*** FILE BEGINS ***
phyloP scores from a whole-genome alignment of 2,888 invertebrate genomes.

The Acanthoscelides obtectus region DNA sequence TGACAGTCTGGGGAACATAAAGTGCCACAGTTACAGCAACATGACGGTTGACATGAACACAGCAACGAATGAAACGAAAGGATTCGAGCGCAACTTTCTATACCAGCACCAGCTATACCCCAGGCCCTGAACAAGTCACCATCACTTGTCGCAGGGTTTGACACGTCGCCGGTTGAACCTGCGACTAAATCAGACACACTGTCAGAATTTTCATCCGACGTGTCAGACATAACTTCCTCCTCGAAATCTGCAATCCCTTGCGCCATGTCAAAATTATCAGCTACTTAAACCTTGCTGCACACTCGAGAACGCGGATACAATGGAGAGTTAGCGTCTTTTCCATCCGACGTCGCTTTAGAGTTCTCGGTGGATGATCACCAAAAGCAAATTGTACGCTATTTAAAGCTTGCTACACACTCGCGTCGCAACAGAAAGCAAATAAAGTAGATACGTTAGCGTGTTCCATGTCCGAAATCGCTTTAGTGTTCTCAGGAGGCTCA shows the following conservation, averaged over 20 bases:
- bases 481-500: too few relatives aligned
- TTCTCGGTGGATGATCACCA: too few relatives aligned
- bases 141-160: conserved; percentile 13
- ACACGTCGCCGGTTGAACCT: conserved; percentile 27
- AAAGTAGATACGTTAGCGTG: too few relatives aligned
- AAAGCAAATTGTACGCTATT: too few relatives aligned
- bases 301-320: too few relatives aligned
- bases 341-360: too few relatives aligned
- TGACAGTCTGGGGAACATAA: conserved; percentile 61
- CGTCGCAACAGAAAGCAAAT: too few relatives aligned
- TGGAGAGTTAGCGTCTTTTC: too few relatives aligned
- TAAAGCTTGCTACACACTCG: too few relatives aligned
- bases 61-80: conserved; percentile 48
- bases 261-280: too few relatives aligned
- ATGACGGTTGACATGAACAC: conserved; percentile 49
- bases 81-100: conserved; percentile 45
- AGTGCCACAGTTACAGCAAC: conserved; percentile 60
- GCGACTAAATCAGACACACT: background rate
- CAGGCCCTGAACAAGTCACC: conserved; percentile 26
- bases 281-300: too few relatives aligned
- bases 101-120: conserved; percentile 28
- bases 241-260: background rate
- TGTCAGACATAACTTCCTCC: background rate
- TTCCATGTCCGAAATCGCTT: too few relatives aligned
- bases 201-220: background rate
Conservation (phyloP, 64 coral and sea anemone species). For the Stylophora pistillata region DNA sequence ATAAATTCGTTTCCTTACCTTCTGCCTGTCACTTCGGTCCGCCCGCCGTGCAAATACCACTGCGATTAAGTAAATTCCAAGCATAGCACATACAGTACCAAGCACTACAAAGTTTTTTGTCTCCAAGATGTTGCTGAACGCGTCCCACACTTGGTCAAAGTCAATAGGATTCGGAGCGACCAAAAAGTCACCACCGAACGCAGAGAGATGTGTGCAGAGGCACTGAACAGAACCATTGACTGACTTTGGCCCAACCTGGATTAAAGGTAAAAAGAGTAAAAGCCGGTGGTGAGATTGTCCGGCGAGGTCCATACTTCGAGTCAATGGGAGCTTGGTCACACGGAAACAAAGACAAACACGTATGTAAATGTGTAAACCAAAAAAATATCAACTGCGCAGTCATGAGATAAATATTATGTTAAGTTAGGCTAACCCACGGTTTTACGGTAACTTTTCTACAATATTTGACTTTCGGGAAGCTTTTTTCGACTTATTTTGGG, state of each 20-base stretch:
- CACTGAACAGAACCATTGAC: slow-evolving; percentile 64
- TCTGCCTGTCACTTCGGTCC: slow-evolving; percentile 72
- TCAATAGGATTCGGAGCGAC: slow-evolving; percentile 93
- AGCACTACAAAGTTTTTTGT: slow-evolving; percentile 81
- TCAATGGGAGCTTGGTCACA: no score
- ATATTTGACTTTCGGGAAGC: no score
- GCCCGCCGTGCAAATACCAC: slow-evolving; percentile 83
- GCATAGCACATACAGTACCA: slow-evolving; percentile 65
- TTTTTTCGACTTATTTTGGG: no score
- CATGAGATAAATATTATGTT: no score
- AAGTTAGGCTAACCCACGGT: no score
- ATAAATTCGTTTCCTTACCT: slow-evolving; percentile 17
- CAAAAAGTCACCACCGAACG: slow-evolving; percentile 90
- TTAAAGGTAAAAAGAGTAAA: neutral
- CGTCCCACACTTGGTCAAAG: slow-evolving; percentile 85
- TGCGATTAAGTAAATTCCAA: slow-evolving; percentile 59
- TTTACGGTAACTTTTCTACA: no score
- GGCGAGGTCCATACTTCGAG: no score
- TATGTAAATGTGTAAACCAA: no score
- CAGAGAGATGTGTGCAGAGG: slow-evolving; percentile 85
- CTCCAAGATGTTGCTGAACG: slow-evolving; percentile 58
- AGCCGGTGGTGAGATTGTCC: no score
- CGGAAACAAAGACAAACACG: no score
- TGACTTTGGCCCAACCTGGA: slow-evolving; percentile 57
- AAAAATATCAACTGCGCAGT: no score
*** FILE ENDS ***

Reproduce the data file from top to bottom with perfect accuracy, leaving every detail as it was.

phyloP scores from a whole-genome alignment of 2,888 invertebrate genomes.

The Acanthoscelides obtectus region DNA sequence TGACAGTCTGGGGAACATAAAGTGCCACAGTTACAGCAACATGACGGTTGACATGAACACAGCAACGAATGAAACGAAAGGATTCGAGCGCAACTTTCTATACCAGCACCAGCTATACCCCAGGCCCTGAACAAGTCACCATCACTTGTCGCAGGGTTTGACACGTCGCCGGTTGAACCTGCGACTAAATCAGACACACTGTCAGAATTTTCATCCGACGTGTCAGACATAACTTCCTCCTCGAAATCTGCAATCCCTTGCGCCATGTCAAAATTATCAGCTACTTAAACCTTGCTGCACACTCGAGAACGCGGATACAATGGAGAGTTAGCGTCTTTTCCATCCGACGTCGCTTTAGAGTTCTCGGTGGATGATCACCAAAAGCAAATTGTACGCTATTTAAAGCTTGCTACACACTCGCGTCGCAACAGAAAGCAAATAAAGTAGATACGTTAGCGTGTTCCATGTCCGAAATCGCTTTAGTGTTCTCAGGAGGCTCA shows the following conservation, averaged over 20 bases:
- bases 481-500: too few relatives aligned
- TTCTCGGTGGATGATCACCA: too few relatives aligned
- bases 141-160: conserved; percentile 13
- ACACGTCGCCGGTTGAACCT: conserved; percentile 27
- AAAGTAGATACGTTAGCGTG: too few relatives aligned
- AAAGCAAATTGTACGCTATT: too few relatives aligned
- bases 301-320: too few relatives aligned
- bases 341-360: too few relatives aligned
- TGACAGTCTGGGGAACATAA: conserved; percentile 61
- CGTCGCAACAGAAAGCAAAT: too few relatives aligned
- TGGAGAGTTAGCGTCTTTTC: too few relatives aligned
- TAAAGCTTGCTACACACTCG: too few relatives aligned
- bases 61-80: conserved; percentile 48
- bases 261-280: too few relatives aligned
- ATGACGGTTGACATGAACAC: conserved; percentile 49
- bases 81-100: conserved; percentile 45
- AGTGCCACAGTTACAGCAAC: conserved; percentile 60
- GCGACTAAATCAGACACACT: background rate
- CAGGCCCTGAACAAGTCACC: conserved; percentile 26
- bases 281-300: too few relatives aligned
- bases 101-120: conserved; percentile 28
- bases 241-260: background rate
- TGTCAGACATAACTTCCTCC: background rate
- TTCCATGTCCGAAATCGCTT: too few relatives aligned
- bases 201-220: background rate
Conservation (phyloP, 64 coral and sea anemone species). For the Stylophora pistillata region DNA sequence ATAAATTCGTTTCCTTACCTTCTGCCTGTCACTTCGGTCCGCCCGCCGTGCAAATACCACTGCGATTAAGTAAATTCCAAGCATAGCACATACAGTACCAAGCACTACAAAGTTTTTTGTCTCCAAGATGTTGCTGAACGCGTCCCACACTTGGTCAAAGTCAATAGGATTCGGAGCGACCAAAAAGTCACCACCGAACGCAGAGAGATGTGTGCAGAGGCACTGAACAGAACCATTGACTGACTTTGGCCCAACCTGGATTAAAGGTAAAAAGAGTAAAAGCCGGTGGTGAGATTGTCCGGCGAGGTCCATACTTCGAGTCAATGGGAGCTTGGTCACACGGAAACAAAGACAAACACGTATGTAAATGTGTAAACCAAAAAAATATCAACTGCGCAGTCATGAGATAAATATTATGTTAAGTTAGGCTAACCCACGGTTTTACGGTAACTTTTCTACAATATTTGACTTTCGGGAAGCTTTTTTCGACTTATTTTGGG, state of each 20-base stretch:
- CACTGAACAGAACCATTGAC: slow-evolving; percentile 64
- TCTGCCTGTCACTTCGGTCC: slow-evolving; percentile 72
- TCAATAGGATTCGGAGCGAC: slow-evolving; percentile 93
- AGCACTACAAAGTTTTTTGT: slow-evolving; percentile 81
- TCAATGGGAGCTTGGTCACA: no score
- ATATTTGACTTTCGGGAAGC: no score
- GCCCGCCGTGCAAATACCAC: slow-evolving; percentile 83
- GCATAGCACATACAGTACCA: slow-evolving; percentile 65
- TTTTTTCGACTTATTTTGGG: no score
- CATGAGATAAATATTATGTT: no score
- AAGTTAGGCTAACCCACGGT: no score
- ATAAATTCGTTTCCTTACCT: slow-evolving; percentile 17
- CAAAAAGTCACCACCGAACG: slow-evolving; percentile 90
- TTAAAGGTAAAAAGAGTAAA: neutral
- CGTCCCACACTTGGTCAAAG: slow-evolving; percentile 85
- TGCGATTAAGTAAATTCCAA: slow-evolving; percentile 59
- TTTACGGTAACTTTTCTACA: no score
- GGCGAGGTCCATACTTCGAG: no score
- TATGTAAATGTGTAAACCAA: no score
- CAGAGAGATGTGTGCAGAGG: slow-evolving; percentile 85
- CTCCAAGATGTTGCTGAACG: slow-evolving; percentile 58
- AGCCGGTGGTGAGATTGTCC: no score
- CGGAAACAAAGACAAACACG: no score
- TGACTTTGGCCCAACCTGGA: slow-evolving; percentile 57
- AAAAATATCAACTGCGCAGT: no score